Inflammation has always been a medical mystery, but now it has become an enemy of long-term health. On the one hand, when your skin turns red, swollen, and painful after you burn yourself, which triggers acute inflammation, the response is normal and beneficial. Extra red blood cells, immune cells, and antioxidants are rushing to the wounded site to heal it. But carried too far, inflammation can be fatal, as when someone is too burned to recover.
Only in the past few decades has it dawned that low-level chronic inflammation, which usually goes completely unnoticed, plays a part in many lifestyle disorders such as hypertension, heart disease, cancer, and Alzheimer’s. Chemicals known as inflammation markers can enter the bloodstream in various ways: From the intestinal tract (so-called leaky gut), as a reaction to infection, or through the action of the immune system in other internal ways. The slow drip, drip of inflammatory markers can take years to create major impairment, which means that each person must tailor his lifestyle to counter them.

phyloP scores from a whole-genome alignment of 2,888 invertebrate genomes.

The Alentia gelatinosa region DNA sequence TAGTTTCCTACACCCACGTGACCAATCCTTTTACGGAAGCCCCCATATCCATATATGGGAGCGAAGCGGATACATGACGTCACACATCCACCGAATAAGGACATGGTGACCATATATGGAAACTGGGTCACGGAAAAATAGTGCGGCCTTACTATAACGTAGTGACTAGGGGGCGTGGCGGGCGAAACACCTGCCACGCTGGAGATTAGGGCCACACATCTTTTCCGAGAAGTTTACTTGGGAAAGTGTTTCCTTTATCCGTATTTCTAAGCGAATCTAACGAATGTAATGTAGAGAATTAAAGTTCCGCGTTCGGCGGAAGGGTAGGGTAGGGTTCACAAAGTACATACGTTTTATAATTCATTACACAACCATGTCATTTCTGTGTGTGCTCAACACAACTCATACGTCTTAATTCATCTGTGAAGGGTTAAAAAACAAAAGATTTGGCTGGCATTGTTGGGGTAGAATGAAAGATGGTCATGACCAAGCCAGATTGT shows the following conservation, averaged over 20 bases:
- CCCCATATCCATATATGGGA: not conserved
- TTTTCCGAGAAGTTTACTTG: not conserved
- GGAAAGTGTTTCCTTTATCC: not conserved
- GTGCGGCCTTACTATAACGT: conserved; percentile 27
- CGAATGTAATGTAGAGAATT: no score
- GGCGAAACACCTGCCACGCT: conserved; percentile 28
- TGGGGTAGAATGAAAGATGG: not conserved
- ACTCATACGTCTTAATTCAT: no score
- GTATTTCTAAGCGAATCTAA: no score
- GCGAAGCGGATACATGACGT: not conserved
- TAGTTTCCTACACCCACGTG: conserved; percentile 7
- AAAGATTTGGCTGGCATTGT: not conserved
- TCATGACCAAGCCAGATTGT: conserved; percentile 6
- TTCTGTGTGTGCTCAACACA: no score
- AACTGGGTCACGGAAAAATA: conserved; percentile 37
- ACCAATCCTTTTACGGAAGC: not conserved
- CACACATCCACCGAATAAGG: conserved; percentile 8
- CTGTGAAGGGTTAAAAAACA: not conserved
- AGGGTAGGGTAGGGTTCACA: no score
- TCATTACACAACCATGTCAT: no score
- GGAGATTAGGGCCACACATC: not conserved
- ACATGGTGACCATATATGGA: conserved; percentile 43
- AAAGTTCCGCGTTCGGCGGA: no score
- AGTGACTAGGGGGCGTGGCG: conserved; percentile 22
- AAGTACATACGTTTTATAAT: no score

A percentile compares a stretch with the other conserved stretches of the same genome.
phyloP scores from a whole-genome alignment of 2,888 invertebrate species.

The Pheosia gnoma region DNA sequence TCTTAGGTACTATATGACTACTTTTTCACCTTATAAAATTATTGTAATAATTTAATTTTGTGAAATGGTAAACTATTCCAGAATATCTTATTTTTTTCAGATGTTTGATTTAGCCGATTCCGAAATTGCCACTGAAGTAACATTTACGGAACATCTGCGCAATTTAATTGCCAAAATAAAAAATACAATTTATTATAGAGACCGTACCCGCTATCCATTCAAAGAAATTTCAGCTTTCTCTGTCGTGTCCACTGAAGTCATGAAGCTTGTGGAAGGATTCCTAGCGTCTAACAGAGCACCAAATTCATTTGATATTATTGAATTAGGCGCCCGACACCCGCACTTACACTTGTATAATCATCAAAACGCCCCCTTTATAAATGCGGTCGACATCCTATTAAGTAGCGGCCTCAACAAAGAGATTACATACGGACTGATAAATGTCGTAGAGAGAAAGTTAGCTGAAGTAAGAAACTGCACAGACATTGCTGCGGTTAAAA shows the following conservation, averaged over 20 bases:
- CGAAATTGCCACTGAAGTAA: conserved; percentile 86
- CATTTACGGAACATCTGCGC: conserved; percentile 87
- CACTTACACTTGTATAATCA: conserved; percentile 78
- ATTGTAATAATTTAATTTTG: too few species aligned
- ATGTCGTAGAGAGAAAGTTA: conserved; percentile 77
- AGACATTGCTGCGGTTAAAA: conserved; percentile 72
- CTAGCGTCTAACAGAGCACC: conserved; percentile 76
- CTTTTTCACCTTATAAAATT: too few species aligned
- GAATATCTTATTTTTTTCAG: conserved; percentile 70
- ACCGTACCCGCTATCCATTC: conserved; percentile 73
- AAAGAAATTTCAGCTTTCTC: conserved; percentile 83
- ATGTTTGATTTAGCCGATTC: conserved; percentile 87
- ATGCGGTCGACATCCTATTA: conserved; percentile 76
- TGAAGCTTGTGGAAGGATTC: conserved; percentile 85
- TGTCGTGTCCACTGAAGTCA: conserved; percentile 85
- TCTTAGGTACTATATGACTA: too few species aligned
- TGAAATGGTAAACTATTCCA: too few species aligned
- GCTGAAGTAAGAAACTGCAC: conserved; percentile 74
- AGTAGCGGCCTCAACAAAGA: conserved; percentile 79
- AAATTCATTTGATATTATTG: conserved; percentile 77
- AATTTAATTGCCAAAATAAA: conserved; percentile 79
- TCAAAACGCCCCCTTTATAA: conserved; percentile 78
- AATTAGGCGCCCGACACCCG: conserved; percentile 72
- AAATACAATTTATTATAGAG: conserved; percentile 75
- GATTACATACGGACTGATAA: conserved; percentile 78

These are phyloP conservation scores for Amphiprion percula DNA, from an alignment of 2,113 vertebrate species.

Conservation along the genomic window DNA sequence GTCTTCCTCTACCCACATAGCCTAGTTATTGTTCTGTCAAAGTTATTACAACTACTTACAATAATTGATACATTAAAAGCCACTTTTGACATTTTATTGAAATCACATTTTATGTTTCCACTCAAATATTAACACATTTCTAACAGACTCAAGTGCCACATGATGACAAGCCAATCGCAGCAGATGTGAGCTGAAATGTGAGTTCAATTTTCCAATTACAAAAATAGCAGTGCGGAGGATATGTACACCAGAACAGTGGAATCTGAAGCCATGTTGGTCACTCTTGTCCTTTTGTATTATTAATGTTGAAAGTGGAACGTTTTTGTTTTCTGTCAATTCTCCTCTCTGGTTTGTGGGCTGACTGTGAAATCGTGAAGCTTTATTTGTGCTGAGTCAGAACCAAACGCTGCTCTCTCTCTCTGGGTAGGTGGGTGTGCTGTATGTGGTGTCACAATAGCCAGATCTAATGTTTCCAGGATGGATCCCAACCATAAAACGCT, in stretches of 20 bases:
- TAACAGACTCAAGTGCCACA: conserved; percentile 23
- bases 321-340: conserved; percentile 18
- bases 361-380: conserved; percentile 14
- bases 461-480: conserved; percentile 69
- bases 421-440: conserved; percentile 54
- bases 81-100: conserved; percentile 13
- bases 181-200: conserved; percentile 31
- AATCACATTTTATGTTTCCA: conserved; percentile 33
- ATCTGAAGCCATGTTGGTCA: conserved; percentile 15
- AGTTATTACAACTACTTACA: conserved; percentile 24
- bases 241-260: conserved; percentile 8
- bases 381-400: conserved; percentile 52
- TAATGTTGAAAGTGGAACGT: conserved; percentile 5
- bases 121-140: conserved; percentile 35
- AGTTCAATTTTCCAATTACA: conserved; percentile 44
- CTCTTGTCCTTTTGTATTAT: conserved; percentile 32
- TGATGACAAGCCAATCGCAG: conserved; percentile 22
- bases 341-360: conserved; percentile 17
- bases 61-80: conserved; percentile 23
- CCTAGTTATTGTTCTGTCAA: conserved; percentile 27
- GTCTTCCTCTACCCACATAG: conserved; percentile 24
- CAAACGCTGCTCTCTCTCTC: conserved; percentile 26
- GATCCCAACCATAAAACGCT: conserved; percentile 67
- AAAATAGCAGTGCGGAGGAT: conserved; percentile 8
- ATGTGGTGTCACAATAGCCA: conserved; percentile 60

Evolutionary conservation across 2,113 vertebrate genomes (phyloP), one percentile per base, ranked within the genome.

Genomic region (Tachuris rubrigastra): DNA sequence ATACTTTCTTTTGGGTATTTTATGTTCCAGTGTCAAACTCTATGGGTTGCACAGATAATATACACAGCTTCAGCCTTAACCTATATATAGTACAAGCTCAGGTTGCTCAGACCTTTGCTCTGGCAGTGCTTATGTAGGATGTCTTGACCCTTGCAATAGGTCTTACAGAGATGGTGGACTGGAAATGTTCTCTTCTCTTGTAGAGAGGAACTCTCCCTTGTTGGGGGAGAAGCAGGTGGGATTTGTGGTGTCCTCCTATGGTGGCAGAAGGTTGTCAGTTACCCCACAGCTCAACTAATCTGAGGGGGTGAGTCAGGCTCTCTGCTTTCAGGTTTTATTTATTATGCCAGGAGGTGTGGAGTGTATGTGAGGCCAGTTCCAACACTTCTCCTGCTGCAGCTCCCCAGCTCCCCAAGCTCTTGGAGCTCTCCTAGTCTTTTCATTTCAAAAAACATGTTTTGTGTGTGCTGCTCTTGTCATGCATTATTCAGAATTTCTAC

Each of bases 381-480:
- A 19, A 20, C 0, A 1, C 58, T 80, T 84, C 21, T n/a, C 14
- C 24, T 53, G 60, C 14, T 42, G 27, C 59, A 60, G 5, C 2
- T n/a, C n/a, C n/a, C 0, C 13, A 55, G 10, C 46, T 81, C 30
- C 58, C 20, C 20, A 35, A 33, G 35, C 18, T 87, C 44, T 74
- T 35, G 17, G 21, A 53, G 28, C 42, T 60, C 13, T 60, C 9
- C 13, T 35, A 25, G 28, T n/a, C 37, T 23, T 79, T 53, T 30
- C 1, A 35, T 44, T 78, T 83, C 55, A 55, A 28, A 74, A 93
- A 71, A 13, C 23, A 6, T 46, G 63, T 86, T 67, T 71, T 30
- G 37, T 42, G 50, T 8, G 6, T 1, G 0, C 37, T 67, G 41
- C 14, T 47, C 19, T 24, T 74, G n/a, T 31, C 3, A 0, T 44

Diet alone isn’t enough to keep chronic low-level inflammation at bay, but it’s a good start. By adopting an anti-inflammation diet, you aim at two positive results: keeping the micro-organisms in your intestines healthy and flourishing, thereby preventing the seepage of toxic chemicals into the bloodstream. There is also the indirect benefit that a healthy digestive system sends signals of well-being along the vagus nerve to the heart and brain.
The millions of bacteria that inhabit the intestinal tract are an essential part of our total DNA, contributing thousands of separate genomes. Together this vast colony is known as the microbiome. Here are some essential points to know: